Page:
One day I received a call at the dead of night.
“Please come soon, come once please.”
The doctor came himself with everything about him dishevelled.
“Hæmorrahage has started. Please come soon”–
I rushed to the hospital. Every attempt was taken to stop the hæmorrhage and yet it happened. It was severe.
The doctor asked me — “Do you have a Vitamin C ampul? I don’t have any with me, whatever was brought from Calcutta were exhausted.”
I didn’t have any. I told him so.
“Congo Red?”
None of the pharmacies here has it. I checked each of them this afternoon. It was a mistake, I should have brought it from Calcutta.
He kept silent for a moment and then said — “Oh, such a backward place.”
I said timidly, “Can’t we apply a morphine?”
“I have given morphine, I have given calcium, serum, Styptisin, then I went to you …”
There was nothing else to do. The ice-bag was kept on the stomach. I stood in silence. The doctor asked again, “Can’t we find Congo Red anywhere here? Dr. Bhaduri seems very up-to-date in his treatments. Can’t we find one with him?”
“I can’t say.”
Let me try.
He somehow managed to get hold of a motor-bike. Soon the engine thundered. The doctor startled the darkness of the night as he went out in search of Congo Red.
……….He could not remain near his son when he died.
Although the boy’s mother sat near his head, she didn’t say a word of assurance to the departing soul. As long as she was there, she was only wailing.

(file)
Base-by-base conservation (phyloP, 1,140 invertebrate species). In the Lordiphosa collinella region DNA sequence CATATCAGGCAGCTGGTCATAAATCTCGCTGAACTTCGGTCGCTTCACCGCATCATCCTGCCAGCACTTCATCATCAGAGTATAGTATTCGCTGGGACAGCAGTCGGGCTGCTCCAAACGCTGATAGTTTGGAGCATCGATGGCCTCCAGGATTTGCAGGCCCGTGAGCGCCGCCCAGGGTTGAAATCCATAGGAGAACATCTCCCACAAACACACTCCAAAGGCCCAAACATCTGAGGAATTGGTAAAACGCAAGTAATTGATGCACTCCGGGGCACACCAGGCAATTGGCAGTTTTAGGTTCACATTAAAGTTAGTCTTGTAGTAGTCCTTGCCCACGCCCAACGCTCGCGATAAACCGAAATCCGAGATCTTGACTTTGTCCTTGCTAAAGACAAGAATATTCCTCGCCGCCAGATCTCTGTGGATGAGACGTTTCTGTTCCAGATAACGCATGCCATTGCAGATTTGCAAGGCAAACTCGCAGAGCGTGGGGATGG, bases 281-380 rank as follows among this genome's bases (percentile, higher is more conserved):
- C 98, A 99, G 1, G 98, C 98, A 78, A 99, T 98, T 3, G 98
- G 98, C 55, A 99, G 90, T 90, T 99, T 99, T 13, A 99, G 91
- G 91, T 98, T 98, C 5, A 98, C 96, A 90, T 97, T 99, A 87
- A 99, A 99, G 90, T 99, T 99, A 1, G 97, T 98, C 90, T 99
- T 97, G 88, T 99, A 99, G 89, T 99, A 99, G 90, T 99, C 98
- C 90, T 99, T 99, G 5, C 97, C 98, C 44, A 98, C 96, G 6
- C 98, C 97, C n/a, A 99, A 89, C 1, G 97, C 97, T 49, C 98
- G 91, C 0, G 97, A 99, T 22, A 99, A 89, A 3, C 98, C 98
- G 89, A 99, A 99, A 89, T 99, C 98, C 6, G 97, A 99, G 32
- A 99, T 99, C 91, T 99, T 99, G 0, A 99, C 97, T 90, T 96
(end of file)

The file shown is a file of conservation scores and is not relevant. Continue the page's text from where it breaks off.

“My dear I didn’t know you’ll have to go in such a helpless situation.”
Such groans continued near the ears of a boy who will soon leave the world forever.
The next day when they went away, they didn’t even thank me; as if I was the culprit.


After about two days the nurse of the Cottage Ward came to me with the news that the condition of the second typhoid patient was not stable either. The pulse fell in the afternoon — although glucose was injected. I visited in the morning but didn’t hear from there the rest of the day. On hearing from the nurse I rushed in. I could see that the boy’s mother had come. She was silently crying as she sat near his son’s head. The old man was loudly reciting from the fifth chapter of the Gita. The boy gasped for breath.
The old man smiled when he saw me. “Please come doctor, you have done a lot, now please help him in his last moments. Please touch his head and bless him. Pray so that for once all his pains end — all his weariness is erased.”
I stood there awkwardly.
“Please come….”
The old man said again when he saw me hesitating. “Why are you hesitating, you are a Brahmin, he needs the dust from your feet now. Please…leave your shoes and put the dust of your feet in his head…please come….”
Then he looked at his wife and said,”You’ll get a lot of time to cry later. Now please call the name of god. Your son is going, please give him what he needs now.”
For so many years I had tried to revive numerous patients from a dying state with my syringes, but that day I couldn’t take that step. Suddenly I changed my opinion. I couldn’t disobey the old man. I pulled at the laces of my shoe with my head bowed.

The next day the old man donated a thousand rupees to the hospital and left. When I went to the bank to cash the cheque, I discovered that he was a retired civil surgeon with a foreign degree.
*Sir Nilratan Sircar (1861 – 1943) was an eminent Indian doctor, educationist and philanthropist.